DEC

Featured Story

City Living, Features, Policy

Image: Michael Kowalczyk via Flickr.

Governor Andrew Cuomo’s statewide ban on single-use plastic bags, passed by state lawmakers last April, goes into effect on March 1, 2020. Grocery stores and other retail establishments that collect state taxes from customers will no longer be permitted to use the familiar garden-variety plastic bags to contain purchases at checkout counters. Few argue in favor of their use: they aren’t biodegradable, cause major pollution, and kill wildlife. But we’re used to their presence, so our everyday errands may be affected, no matter how minor or worthy the change. What are the exceptions to the no-bag rule? What are our alternatives? What do we hope to accomplish by banishing plastic bags? For those answers and more, read on.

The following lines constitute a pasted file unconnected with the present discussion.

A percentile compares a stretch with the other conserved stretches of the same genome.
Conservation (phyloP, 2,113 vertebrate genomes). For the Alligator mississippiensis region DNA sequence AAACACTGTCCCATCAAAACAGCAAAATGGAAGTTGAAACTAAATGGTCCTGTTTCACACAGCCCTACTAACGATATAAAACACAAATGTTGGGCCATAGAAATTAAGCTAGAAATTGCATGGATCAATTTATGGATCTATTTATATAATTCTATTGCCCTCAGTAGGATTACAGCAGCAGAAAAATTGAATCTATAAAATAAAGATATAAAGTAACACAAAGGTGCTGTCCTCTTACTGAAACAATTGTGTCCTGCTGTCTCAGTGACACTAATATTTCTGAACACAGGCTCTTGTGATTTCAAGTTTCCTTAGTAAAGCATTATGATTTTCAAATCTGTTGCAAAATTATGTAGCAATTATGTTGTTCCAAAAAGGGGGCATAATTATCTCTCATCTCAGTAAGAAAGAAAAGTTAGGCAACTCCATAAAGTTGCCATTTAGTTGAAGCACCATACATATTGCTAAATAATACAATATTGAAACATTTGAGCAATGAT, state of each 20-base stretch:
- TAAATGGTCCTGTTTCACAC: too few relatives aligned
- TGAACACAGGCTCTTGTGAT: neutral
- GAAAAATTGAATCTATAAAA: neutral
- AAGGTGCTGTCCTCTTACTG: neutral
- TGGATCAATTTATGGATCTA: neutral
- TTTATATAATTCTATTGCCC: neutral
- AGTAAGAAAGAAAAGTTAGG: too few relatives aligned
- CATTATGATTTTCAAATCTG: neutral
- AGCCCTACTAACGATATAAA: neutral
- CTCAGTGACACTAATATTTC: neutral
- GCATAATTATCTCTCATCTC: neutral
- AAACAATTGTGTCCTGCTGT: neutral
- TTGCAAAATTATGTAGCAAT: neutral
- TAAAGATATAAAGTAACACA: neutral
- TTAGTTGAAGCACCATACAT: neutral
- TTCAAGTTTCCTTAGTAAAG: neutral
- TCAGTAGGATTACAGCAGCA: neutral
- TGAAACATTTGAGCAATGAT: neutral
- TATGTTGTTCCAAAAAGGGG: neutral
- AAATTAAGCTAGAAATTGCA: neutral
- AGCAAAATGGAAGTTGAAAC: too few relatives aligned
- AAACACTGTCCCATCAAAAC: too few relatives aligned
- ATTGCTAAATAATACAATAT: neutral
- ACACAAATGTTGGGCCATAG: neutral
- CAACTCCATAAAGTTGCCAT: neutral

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New Developments, Staten Island

Staten Island, wetlands, BJs wholesale,

The neighborhood of Mariner’s Harbor, near the wetlands in question. Image: Wikimedia cc.

Despite opposition from residents and public officials, 18 acres of forest wetlands near Staten Island’s north shore will be turned into a BJ’s Wholesale Club, a gas station and a parking lot. Gothamist reports that the state has said it will issue a permit to allow the land’s owner, real estate magnate Charles Alpert (operating as holding company Josif A. LLC), to destroy what activists say is an invaluable natural storm barrier in order for the project to move forward.

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